Farmer's Suicides & advice of chairman,commission for agricultural costs and prices
At farmers' meet, agricultural panel chief shoots from hip
H ANDS folded, tears wetting his cheeks, Saroop Singh, a 52 year-old farmer, begged for deliverance. "Save me or I will be forced to commit suicide." The farmer spoke not just for himself but for the 60-odd farmers gathered to meet Dr T Haque, chairman of Commission for Agricultural Costs and Prices (CACP), at the office of the District Chief Agriculture Officer here on Sunday evening.
"The price we get for our crop is too little to sustain us," Saroop went on, telling Haque about his three-and-a-half acres and a loan of Rs 1.5 lakh that he had been unable to re pay for the last three years.
"Another difficult year and I will have no option but to commit suicide," he sat down, only to spring up again to add: "I am glad I took this loan from a bank, had it been from an arhtiya I would have been dead by now."
Haque, with a frowning look, snapped: "Don't commit suicide, no one will bother.
Pick up the gun, or protest in any manner you know." There was complete silence in the room as he went on: "The Vidharbha experiment has failed, we have had more farmer suicides after the PM relief package than before it."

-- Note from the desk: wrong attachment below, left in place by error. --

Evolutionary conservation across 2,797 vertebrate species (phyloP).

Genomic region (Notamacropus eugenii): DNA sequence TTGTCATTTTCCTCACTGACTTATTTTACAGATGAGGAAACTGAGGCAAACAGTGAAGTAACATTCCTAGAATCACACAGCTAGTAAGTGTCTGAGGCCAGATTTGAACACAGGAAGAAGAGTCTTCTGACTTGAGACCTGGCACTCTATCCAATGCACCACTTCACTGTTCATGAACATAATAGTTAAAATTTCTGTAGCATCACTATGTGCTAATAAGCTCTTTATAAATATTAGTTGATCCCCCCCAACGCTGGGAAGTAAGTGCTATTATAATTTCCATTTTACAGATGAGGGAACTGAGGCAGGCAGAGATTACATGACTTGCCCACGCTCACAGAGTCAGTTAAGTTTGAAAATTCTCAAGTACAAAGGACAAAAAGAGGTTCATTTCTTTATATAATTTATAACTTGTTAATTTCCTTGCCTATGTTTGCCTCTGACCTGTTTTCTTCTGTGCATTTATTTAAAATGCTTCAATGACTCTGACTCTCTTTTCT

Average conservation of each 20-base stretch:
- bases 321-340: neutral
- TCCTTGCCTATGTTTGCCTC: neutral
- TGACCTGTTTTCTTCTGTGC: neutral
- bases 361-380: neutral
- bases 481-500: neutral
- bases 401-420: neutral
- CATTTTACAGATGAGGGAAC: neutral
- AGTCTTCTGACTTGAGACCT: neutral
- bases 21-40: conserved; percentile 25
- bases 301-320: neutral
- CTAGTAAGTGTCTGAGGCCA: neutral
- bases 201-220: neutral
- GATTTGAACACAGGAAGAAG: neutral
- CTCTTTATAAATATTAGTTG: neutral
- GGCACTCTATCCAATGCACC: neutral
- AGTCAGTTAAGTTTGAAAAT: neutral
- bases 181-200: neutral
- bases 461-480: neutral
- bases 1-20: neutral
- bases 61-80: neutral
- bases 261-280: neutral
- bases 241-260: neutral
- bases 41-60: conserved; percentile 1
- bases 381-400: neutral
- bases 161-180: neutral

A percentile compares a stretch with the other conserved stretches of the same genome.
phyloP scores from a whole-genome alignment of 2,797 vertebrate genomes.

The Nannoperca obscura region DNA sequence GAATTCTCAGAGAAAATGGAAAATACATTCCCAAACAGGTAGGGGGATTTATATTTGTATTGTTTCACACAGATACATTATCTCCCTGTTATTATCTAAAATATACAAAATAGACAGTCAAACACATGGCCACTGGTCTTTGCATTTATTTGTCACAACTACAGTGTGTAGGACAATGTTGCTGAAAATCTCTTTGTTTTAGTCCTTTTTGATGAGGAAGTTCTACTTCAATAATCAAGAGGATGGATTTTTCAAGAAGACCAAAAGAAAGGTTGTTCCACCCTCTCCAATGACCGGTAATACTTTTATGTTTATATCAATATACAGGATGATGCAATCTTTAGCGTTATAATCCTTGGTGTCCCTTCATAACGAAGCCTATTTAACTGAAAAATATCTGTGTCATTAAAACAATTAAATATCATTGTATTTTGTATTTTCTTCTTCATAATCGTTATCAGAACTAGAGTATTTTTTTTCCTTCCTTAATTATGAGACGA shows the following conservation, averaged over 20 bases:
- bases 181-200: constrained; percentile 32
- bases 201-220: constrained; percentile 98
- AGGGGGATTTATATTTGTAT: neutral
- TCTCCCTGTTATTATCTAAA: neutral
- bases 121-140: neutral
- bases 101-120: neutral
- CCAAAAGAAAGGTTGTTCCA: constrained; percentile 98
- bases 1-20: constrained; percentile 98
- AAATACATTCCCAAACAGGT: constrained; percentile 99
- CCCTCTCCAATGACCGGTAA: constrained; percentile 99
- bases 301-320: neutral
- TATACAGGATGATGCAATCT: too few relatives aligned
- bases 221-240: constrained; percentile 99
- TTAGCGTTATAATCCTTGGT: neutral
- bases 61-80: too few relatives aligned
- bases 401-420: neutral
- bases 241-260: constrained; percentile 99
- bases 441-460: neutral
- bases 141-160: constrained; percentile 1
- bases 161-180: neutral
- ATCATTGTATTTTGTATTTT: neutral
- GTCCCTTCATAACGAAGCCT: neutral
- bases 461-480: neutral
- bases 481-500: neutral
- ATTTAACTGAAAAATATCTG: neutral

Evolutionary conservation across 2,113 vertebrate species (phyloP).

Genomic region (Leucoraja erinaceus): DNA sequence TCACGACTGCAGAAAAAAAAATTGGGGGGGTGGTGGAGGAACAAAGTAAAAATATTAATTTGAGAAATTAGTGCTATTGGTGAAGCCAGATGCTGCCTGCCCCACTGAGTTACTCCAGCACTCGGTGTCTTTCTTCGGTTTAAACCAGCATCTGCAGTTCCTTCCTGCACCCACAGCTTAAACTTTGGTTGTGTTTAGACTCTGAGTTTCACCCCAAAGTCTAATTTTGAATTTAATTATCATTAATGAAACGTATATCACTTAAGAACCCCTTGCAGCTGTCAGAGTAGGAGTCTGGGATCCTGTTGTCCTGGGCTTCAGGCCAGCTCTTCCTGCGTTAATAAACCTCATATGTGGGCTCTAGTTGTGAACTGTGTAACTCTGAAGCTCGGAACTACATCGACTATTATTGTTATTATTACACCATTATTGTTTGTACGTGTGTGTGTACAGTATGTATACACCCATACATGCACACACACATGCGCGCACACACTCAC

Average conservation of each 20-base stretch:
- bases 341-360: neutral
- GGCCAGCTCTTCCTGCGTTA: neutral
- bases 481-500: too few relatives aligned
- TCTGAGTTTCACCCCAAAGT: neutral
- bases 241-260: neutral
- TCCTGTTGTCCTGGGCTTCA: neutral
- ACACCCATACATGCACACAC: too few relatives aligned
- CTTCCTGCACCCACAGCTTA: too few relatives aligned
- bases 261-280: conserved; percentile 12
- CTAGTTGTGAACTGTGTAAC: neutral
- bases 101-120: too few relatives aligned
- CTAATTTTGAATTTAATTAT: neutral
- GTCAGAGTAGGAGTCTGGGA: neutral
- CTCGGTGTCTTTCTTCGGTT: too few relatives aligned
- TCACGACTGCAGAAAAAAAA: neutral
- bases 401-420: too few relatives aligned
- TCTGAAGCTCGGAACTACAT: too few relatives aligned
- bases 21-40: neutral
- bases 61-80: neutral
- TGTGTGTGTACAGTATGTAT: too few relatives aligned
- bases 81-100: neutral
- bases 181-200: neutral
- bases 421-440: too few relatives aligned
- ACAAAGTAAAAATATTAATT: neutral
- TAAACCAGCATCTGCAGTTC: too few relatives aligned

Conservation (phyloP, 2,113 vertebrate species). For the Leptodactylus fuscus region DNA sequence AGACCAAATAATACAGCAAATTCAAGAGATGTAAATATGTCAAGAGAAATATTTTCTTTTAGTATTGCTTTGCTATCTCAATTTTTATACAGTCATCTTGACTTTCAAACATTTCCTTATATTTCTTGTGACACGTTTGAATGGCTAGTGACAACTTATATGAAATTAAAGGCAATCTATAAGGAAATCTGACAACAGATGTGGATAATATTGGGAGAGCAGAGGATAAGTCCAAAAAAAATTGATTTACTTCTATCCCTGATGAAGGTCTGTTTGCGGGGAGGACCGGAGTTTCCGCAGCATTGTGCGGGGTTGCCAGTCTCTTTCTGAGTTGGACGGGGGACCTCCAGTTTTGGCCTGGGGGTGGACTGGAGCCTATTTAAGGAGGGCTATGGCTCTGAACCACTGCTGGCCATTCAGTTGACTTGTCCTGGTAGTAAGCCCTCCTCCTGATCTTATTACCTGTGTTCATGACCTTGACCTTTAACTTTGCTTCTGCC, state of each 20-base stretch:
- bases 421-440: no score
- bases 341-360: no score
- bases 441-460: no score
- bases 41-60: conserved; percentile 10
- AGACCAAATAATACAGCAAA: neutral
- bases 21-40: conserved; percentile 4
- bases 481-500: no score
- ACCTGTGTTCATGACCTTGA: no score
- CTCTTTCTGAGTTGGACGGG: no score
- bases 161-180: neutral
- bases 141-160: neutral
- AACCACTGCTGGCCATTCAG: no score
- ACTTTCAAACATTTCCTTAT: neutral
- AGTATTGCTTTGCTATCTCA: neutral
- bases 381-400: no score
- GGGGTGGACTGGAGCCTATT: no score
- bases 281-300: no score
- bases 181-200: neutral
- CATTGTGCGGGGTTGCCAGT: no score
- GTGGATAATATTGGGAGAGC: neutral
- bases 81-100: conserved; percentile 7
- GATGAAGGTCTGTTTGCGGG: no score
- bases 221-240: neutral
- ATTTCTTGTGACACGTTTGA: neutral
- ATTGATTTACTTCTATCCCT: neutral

Haque told the farmers how the price they sought and the price that economists and universities recommended was hundreds of rupees apart.
"No one seems to be hearing your voice."
As the CACP chairman gave the gathering a patient hearing, looking moved at times and angry at others, the farmers vent their angst against the government, the banks, the nature... everyone.
Gurbaksh Singh, a farmer from Tugal village, groused about the humiliation meted out to them by bank officials.
"The banks take advantage of the fact that many of us are illiterate. They send us to the patwari who demands his cut.
We end up mortgaging our entire land for a paltry Rs 2 lakh."
Raghuvir Singh from Saharanmajra village wanted farmers to be treated on par with industry. "The subsidies given to industrialists should be extended to us. After all, can the people do without food? There is not a single farmer in this room who is not under debt and if the government doesn't heed our SOS, farmer suicides will become common place in Punjab."
The way out, they told Haque, was fair pricing. As Satnam Singh put it: "Give us Rs 1,400 per quintal for wheat and Rs 1,200 per quintal for rice. Ensure fertilisers on time, give us good seed, and we will be fine."
Haque reiterated his call for protest. "Suicides will not move the government, protests will. Farmer unrest is a national reality that will worsen over the years."